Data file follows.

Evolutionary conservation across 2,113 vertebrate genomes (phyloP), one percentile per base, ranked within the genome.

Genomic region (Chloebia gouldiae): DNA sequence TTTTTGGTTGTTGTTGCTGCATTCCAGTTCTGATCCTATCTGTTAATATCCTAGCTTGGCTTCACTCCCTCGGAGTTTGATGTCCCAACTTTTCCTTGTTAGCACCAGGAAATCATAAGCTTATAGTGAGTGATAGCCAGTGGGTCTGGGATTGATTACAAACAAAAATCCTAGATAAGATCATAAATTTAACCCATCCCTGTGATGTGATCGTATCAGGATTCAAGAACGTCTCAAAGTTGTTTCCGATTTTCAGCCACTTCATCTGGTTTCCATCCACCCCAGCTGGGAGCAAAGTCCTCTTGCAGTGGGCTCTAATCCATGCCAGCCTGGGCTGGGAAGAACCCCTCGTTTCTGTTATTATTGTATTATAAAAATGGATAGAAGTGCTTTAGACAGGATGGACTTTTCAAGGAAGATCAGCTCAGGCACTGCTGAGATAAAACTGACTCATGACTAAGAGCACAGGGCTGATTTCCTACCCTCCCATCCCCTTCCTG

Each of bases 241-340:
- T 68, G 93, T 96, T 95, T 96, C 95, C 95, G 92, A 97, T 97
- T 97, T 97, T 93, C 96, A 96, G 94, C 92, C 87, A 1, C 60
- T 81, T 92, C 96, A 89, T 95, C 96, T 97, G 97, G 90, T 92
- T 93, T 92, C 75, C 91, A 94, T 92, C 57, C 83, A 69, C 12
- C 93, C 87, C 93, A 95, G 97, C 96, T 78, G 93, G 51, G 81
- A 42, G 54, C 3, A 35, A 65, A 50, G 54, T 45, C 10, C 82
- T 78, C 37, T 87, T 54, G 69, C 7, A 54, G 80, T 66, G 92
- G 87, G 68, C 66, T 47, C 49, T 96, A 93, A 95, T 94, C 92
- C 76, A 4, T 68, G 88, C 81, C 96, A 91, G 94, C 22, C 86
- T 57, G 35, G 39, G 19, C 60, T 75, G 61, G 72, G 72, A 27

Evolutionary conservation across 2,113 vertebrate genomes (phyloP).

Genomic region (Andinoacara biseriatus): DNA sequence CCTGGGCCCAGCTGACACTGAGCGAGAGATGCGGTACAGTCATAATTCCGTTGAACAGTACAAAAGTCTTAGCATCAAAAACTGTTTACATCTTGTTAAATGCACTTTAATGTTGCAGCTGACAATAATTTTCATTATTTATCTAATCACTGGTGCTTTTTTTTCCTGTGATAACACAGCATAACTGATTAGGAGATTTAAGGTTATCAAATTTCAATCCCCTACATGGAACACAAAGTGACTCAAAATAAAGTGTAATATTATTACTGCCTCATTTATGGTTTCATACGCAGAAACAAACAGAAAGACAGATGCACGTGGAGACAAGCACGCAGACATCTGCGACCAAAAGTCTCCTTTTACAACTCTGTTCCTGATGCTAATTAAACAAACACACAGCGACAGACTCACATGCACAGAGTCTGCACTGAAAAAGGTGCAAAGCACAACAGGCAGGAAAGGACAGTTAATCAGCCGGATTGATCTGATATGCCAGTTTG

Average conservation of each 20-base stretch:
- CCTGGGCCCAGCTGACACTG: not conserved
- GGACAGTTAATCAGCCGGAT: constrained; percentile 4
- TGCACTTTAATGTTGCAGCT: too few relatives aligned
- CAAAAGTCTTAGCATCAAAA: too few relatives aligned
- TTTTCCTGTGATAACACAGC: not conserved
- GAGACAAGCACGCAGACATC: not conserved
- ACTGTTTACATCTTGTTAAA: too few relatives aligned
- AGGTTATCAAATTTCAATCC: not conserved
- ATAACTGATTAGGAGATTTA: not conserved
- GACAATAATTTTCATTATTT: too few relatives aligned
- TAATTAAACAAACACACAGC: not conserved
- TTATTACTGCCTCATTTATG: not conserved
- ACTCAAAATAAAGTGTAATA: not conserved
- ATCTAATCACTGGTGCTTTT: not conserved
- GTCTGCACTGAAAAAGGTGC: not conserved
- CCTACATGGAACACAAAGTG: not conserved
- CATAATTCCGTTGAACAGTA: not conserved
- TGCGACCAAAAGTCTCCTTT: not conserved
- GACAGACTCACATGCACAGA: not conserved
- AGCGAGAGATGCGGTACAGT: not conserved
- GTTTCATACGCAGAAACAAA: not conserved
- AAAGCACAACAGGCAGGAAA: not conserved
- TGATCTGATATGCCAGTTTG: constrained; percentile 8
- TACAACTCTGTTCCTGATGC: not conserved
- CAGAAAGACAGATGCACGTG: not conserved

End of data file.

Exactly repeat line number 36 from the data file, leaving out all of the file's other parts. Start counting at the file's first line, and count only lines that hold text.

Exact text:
- AGCGAGAGATGCGGTACAGT: not conserved